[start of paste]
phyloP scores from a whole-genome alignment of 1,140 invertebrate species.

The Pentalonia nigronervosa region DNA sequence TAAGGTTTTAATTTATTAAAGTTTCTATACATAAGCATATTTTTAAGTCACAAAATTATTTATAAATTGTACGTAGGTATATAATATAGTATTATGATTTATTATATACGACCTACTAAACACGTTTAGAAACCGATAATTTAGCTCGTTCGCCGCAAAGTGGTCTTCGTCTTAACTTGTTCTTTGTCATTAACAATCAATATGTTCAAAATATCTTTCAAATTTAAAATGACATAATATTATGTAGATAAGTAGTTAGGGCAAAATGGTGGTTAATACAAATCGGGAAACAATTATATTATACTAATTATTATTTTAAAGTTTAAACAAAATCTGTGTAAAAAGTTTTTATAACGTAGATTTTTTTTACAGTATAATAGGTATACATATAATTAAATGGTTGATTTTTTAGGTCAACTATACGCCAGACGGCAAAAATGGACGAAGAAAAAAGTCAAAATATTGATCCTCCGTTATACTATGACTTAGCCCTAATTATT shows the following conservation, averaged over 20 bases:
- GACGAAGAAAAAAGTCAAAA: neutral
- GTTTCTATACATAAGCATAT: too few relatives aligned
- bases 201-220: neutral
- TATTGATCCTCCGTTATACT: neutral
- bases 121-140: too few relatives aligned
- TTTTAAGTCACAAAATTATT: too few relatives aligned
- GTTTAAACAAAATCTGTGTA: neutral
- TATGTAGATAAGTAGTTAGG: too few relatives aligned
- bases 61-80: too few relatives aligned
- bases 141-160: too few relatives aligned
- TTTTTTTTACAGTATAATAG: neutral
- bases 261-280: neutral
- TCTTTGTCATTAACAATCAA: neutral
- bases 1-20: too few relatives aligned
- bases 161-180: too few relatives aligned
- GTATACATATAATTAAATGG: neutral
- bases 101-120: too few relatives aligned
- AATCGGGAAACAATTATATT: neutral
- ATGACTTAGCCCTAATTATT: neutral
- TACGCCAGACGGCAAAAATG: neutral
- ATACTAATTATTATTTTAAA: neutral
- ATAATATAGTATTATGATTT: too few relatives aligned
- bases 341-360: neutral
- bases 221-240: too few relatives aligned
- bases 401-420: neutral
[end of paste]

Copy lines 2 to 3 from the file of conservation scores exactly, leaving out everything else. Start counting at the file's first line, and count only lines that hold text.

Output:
The Pentalonia nigronervosa region DNA sequence TAAGGTTTTAATTTATTAAAGTTTCTATACATAAGCATATTTTTAAGTCACAAAATTATTTATAAATTGTACGTAGGTATATAATATAGTATTATGATTTATTATATACGACCTACTAAACACGTTTAGAAACCGATAATTTAGCTCGTTCGCCGCAAAGTGGTCTTCGTCTTAACTTGTTCTTTGTCATTAACAATCAATATGTTCAAAATATCTTTCAAATTTAAAATGACATAATATTATGTAGATAAGTAGTTAGGGCAAAATGGTGGTTAATACAAATCGGGAAACAATTATATTATACTAATTATTATTTTAAAGTTTAAACAAAATCTGTGTAAAAAGTTTTTATAACGTAGATTTTTTTTACAGTATAATAGGTATACATATAATTAAATGGTTGATTTTTTAGGTCAACTATACGCCAGACGGCAAAAATGGACGAAGAAAAAAGTCAAAATATTGATCCTCCGTTATACTATGACTTAGCCCTAATTATT shows the following conservation, averaged over 20 bases:
- GACGAAGAAAAAAGTCAAAA: neutral